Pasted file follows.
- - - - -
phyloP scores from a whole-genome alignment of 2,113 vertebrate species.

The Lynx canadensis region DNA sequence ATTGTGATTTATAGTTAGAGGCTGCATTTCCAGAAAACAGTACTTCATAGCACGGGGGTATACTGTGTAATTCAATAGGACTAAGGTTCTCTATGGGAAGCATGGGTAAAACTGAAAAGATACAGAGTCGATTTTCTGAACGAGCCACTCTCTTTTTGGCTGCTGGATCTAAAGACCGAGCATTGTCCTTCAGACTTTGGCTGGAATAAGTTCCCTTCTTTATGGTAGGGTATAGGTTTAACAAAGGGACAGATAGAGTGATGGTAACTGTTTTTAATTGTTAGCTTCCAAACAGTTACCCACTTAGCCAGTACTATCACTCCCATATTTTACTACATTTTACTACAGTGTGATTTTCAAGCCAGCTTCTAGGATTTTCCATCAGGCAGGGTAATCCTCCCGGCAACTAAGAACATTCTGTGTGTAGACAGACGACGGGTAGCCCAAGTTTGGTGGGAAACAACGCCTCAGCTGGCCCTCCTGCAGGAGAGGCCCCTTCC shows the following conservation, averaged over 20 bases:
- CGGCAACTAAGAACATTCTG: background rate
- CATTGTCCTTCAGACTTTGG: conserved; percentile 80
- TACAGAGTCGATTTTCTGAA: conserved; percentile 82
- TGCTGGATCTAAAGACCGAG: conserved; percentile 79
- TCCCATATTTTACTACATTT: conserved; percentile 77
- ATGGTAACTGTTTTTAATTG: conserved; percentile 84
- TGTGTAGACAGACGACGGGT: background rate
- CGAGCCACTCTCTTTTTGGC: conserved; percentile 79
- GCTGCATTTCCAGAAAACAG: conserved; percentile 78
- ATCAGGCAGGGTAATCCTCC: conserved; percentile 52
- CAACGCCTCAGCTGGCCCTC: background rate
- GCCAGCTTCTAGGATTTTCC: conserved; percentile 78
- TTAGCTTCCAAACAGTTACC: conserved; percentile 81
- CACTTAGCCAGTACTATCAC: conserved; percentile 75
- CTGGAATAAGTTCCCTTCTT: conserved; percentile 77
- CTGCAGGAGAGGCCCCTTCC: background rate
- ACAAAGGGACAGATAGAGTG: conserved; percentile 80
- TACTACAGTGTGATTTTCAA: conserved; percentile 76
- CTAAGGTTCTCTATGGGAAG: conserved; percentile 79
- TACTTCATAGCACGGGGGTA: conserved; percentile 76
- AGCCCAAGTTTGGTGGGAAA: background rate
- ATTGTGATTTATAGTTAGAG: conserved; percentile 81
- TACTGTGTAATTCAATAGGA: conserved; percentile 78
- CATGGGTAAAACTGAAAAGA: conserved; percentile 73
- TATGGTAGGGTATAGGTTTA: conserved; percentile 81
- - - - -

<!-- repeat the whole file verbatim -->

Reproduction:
phyloP scores from a whole-genome alignment of 2,113 vertebrate species.

The Lynx canadensis region DNA sequence ATTGTGATTTATAGTTAGAGGCTGCATTTCCAGAAAACAGTACTTCATAGCACGGGGGTATACTGTGTAATTCAATAGGACTAAGGTTCTCTATGGGAAGCATGGGTAAAACTGAAAAGATACAGAGTCGATTTTCTGAACGAGCCACTCTCTTTTTGGCTGCTGGATCTAAAGACCGAGCATTGTCCTTCAGACTTTGGCTGGAATAAGTTCCCTTCTTTATGGTAGGGTATAGGTTTAACAAAGGGACAGATAGAGTGATGGTAACTGTTTTTAATTGTTAGCTTCCAAACAGTTACCCACTTAGCCAGTACTATCACTCCCATATTTTACTACATTTTACTACAGTGTGATTTTCAAGCCAGCTTCTAGGATTTTCCATCAGGCAGGGTAATCCTCCCGGCAACTAAGAACATTCTGTGTGTAGACAGACGACGGGTAGCCCAAGTTTGGTGGGAAACAACGCCTCAGCTGGCCCTCCTGCAGGAGAGGCCCCTTCC shows the following conservation, averaged over 20 bases:
- CGGCAACTAAGAACATTCTG: background rate
- CATTGTCCTTCAGACTTTGG: conserved; percentile 80
- TACAGAGTCGATTTTCTGAA: conserved; percentile 82
- TGCTGGATCTAAAGACCGAG: conserved; percentile 79
- TCCCATATTTTACTACATTT: conserved; percentile 77
- ATGGTAACTGTTTTTAATTG: conserved; percentile 84
- TGTGTAGACAGACGACGGGT: background rate
- CGAGCCACTCTCTTTTTGGC: conserved; percentile 79
- GCTGCATTTCCAGAAAACAG: conserved; percentile 78
- ATCAGGCAGGGTAATCCTCC: conserved; percentile 52
- CAACGCCTCAGCTGGCCCTC: background rate
- GCCAGCTTCTAGGATTTTCC: conserved; percentile 78
- TTAGCTTCCAAACAGTTACC: conserved; percentile 81
- CACTTAGCCAGTACTATCAC: conserved; percentile 75
- CTGGAATAAGTTCCCTTCTT: conserved; percentile 77
- CTGCAGGAGAGGCCCCTTCC: background rate
- ACAAAGGGACAGATAGAGTG: conserved; percentile 80
- TACTACAGTGTGATTTTCAA: conserved; percentile 76
- CTAAGGTTCTCTATGGGAAG: conserved; percentile 79
- TACTTCATAGCACGGGGGTA: conserved; percentile 76
- AGCCCAAGTTTGGTGGGAAA: background rate
- ATTGTGATTTATAGTTAGAG: conserved; percentile 81
- TACTGTGTAATTCAATAGGA: conserved; percentile 78
- CATGGGTAAAACTGAAAAGA: conserved; percentile 73
- TATGGTAGGGTATAGGTTTA: conserved; percentile 81